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What Is a Backhoe Bucket?

Andy Hill
Andy Hill

Utilized as an excavation accessory, a backhoe bucket attaches to the end of the boom arm on a hydraulic backhoe loader or excavator. A variety of backhoe excavator bucket attachments are available to cover a wide range of digging and grading tasks. A backhoe bucket can feature removable teeth or a smooth finish depending on the preferred application.

The sizing of a backhoe bucket is determined primarily by the size of the machine to which it will be attached. There are a multitude of different widths of buckets available depending on the required task; most of the buckets in common use range from 47 inches (120 centimeters) for a grading bucket down to 12 inches (30.4 centimeters) for a small trenching bucket. Bucket attachments that are designed primarily for excavation feature steel teeth bolted to the leading edge. These teeth assist in breaking through firm or well-compacted ground and can become worn over time, hence their removable functionality for ease of replacement.

Man with a drill
Man with a drill

A grading bucket features no teeth and a simple, sharp, cutting edge. This type of backhoe bucket is designed to form embankment sidings and to give smooth, level finishes to excavated surfaces. Grading buckets can also be used to remove layers of topsoil cleanly without disturbing the underlying subsoil as can occur when using buckets that are fitted with teeth.

It is common for some grading buckets to have a series of holes drilled through the steel shell. This feature is often found on larger buckets that are being used in conjunction with small backhoes or excavators as it lowers the overall weight of the bucket on the hydraulic boom arm. A backhoe bucket can fix to the boom arm of the controlling machine through a quick hitch device, which allows the accessory to be clamped hydraulically, then operation is fully controlled by the operator. Alternatively, the traditional manual hitch method can be used, which requires a second person to insert a holding pin through the boom arm and bucket connection point.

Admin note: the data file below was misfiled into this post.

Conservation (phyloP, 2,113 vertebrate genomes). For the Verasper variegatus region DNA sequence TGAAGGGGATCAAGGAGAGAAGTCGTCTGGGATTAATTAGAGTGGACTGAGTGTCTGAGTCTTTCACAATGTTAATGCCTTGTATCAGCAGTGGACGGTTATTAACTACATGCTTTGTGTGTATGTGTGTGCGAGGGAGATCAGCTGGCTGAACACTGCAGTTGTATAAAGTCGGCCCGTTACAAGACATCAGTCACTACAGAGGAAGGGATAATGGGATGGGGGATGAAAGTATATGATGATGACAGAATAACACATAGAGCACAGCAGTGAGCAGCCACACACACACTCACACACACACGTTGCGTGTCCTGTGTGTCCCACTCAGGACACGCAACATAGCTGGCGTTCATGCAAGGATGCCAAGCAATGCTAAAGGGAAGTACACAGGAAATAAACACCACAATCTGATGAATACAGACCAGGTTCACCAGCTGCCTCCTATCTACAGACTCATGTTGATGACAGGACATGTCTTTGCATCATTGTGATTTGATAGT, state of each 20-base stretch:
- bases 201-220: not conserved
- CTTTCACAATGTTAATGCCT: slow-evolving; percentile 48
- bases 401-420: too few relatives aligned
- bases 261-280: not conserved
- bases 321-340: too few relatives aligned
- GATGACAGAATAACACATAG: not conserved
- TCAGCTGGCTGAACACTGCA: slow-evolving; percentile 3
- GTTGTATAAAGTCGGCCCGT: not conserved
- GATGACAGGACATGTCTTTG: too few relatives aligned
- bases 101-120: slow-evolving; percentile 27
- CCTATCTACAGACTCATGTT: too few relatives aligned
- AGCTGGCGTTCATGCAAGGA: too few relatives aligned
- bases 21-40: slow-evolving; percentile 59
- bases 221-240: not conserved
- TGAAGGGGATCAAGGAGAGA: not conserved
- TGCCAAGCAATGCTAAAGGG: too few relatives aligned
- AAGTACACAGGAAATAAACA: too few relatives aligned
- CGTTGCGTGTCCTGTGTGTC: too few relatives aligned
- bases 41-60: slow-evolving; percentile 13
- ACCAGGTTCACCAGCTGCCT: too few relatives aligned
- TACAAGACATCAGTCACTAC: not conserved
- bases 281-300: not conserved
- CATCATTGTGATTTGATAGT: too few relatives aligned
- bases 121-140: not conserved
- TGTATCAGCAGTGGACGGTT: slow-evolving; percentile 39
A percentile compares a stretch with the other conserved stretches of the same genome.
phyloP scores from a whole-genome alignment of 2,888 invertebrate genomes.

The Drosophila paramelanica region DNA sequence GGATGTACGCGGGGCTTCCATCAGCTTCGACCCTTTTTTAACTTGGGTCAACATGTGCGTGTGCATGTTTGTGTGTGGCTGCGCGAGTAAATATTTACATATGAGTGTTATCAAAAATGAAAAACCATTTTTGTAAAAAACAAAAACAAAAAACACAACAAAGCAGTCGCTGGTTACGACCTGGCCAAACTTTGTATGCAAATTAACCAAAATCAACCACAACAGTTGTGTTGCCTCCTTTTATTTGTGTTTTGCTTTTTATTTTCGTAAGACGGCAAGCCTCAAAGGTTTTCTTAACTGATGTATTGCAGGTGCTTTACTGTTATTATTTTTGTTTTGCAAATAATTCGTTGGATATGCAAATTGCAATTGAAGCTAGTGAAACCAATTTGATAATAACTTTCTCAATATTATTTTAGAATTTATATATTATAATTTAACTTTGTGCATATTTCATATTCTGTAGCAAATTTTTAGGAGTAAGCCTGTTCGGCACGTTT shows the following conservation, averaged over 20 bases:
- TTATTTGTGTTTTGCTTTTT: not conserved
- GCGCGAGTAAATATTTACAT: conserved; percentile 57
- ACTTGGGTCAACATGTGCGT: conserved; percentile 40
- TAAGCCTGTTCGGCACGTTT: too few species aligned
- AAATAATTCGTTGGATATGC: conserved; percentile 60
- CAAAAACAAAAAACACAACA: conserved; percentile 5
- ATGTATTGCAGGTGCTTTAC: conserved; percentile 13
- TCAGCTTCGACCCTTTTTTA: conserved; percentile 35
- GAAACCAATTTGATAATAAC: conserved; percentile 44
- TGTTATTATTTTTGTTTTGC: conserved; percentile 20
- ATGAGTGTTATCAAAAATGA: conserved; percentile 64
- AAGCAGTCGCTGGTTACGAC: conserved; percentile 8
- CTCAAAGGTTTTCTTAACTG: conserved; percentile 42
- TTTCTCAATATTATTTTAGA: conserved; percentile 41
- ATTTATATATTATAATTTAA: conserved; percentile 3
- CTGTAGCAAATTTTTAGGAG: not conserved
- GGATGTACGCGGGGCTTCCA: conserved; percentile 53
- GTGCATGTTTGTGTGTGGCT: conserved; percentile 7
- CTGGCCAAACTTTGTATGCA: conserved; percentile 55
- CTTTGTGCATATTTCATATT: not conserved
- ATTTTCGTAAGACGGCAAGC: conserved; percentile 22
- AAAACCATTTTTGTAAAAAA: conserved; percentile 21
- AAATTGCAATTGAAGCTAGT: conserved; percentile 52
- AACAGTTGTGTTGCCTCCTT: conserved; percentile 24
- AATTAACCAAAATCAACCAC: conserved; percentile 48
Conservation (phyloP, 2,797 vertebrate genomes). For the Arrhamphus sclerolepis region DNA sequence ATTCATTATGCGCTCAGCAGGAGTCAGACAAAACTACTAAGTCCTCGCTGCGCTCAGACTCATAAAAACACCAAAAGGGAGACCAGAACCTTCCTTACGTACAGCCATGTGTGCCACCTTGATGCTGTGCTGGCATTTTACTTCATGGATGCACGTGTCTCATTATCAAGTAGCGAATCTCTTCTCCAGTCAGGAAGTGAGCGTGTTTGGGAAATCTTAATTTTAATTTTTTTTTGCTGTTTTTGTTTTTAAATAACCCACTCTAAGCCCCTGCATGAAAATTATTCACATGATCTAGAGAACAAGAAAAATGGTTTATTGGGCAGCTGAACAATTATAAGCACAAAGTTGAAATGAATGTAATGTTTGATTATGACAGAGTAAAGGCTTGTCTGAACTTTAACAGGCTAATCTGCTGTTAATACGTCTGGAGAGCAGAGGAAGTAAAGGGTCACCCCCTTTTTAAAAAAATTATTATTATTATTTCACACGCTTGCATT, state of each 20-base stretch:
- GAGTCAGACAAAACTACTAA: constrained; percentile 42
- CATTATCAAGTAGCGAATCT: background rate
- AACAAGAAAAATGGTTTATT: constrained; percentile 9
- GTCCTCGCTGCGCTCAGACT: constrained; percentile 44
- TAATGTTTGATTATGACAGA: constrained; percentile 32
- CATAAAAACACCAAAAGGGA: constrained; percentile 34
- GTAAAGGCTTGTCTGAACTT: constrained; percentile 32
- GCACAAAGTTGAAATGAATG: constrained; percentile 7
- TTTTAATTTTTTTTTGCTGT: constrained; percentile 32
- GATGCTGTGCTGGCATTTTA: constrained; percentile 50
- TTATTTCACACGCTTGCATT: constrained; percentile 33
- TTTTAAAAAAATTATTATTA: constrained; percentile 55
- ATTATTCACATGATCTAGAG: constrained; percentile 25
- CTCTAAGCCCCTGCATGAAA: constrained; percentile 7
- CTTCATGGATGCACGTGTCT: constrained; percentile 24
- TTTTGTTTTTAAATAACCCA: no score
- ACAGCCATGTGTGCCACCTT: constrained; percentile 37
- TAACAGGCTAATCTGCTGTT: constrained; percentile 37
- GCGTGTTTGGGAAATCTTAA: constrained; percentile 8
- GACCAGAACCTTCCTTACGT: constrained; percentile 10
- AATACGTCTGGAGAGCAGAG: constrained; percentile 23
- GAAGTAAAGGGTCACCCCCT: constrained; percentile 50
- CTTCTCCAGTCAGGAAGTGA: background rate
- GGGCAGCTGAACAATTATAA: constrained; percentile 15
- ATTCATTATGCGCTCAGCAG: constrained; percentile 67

Certain specialist applications also have specific buckets designed for the tasks; an example of this type of backhoe accessory is the riddling bucket. This variant of a backhoe bucket is fitted with a vibrating arm and an interchangeable graded sieve in the base. When a scoop of material is excavated, the riddling bucket vibrates, which causes small fragments of material to pass through the sieve. This type of backhoe bucket can be used to separate rocks from topsoil and has also been used to remove reinforcing steel from demolished building rubble for recycling.

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      Man with a drill